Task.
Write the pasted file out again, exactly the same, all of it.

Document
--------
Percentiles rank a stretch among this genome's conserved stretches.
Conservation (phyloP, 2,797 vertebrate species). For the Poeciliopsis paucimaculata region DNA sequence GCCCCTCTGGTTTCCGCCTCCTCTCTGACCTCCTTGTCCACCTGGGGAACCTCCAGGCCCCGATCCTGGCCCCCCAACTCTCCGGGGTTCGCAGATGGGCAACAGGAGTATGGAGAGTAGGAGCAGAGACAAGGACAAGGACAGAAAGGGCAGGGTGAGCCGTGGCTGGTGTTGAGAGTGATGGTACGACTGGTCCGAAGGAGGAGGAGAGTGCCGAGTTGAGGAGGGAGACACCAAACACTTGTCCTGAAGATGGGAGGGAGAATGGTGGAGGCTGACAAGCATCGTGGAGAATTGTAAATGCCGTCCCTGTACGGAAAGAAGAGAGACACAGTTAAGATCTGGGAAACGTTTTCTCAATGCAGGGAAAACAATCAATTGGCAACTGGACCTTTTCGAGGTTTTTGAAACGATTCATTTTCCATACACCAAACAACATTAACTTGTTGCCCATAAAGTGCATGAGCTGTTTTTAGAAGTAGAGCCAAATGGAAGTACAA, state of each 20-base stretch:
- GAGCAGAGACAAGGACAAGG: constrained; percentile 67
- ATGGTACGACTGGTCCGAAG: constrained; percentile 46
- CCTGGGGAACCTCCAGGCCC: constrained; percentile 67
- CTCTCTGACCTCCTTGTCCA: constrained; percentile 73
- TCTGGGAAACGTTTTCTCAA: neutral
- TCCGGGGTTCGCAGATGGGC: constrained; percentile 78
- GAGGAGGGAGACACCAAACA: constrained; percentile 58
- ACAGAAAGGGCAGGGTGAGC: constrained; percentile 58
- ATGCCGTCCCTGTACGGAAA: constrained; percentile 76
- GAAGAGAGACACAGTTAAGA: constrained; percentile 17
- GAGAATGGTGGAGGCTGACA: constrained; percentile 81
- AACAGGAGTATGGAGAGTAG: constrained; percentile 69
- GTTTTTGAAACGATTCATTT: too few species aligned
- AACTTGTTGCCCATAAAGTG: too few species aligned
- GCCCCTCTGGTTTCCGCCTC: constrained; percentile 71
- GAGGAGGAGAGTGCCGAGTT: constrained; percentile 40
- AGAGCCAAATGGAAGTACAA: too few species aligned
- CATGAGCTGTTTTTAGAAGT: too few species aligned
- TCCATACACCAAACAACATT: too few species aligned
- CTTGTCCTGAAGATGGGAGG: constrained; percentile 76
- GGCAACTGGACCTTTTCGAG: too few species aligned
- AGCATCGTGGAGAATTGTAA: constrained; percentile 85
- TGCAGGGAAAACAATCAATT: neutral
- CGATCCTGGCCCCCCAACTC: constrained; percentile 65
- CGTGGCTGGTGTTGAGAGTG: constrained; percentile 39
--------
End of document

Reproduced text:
Percentiles rank a stretch among this genome's conserved stretches.
Conservation (phyloP, 2,797 vertebrate species). For the Poeciliopsis paucimaculata region DNA sequence GCCCCTCTGGTTTCCGCCTCCTCTCTGACCTCCTTGTCCACCTGGGGAACCTCCAGGCCCCGATCCTGGCCCCCCAACTCTCCGGGGTTCGCAGATGGGCAACAGGAGTATGGAGAGTAGGAGCAGAGACAAGGACAAGGACAGAAAGGGCAGGGTGAGCCGTGGCTGGTGTTGAGAGTGATGGTACGACTGGTCCGAAGGAGGAGGAGAGTGCCGAGTTGAGGAGGGAGACACCAAACACTTGTCCTGAAGATGGGAGGGAGAATGGTGGAGGCTGACAAGCATCGTGGAGAATTGTAAATGCCGTCCCTGTACGGAAAGAAGAGAGACACAGTTAAGATCTGGGAAACGTTTTCTCAATGCAGGGAAAACAATCAATTGGCAACTGGACCTTTTCGAGGTTTTTGAAACGATTCATTTTCCATACACCAAACAACATTAACTTGTTGCCCATAAAGTGCATGAGCTGTTTTTAGAAGTAGAGCCAAATGGAAGTACAA, state of each 20-base stretch:
- GAGCAGAGACAAGGACAAGG: constrained; percentile 67
- ATGGTACGACTGGTCCGAAG: constrained; percentile 46
- CCTGGGGAACCTCCAGGCCC: constrained; percentile 67
- CTCTCTGACCTCCTTGTCCA: constrained; percentile 73
- TCTGGGAAACGTTTTCTCAA: neutral
- TCCGGGGTTCGCAGATGGGC: constrained; percentile 78
- GAGGAGGGAGACACCAAACA: constrained; percentile 58
- ACAGAAAGGGCAGGGTGAGC: constrained; percentile 58
- ATGCCGTCCCTGTACGGAAA: constrained; percentile 76
- GAAGAGAGACACAGTTAAGA: constrained; percentile 17
- GAGAATGGTGGAGGCTGACA: constrained; percentile 81
- AACAGGAGTATGGAGAGTAG: constrained; percentile 69
- GTTTTTGAAACGATTCATTT: too few species aligned
- AACTTGTTGCCCATAAAGTG: too few species aligned
- GCCCCTCTGGTTTCCGCCTC: constrained; percentile 71
- GAGGAGGAGAGTGCCGAGTT: constrained; percentile 40
- AGAGCCAAATGGAAGTACAA: too few species aligned
- CATGAGCTGTTTTTAGAAGT: too few species aligned
- TCCATACACCAAACAACATT: too few species aligned
- CTTGTCCTGAAGATGGGAGG: constrained; percentile 76
- GGCAACTGGACCTTTTCGAG: too few species aligned
- AGCATCGTGGAGAATTGTAA: constrained; percentile 85
- TGCAGGGAAAACAATCAATT: neutral
- CGATCCTGGCCCCCCAACTC: constrained; percentile 65
- CGTGGCTGGTGTTGAGAGTG: constrained; percentile 39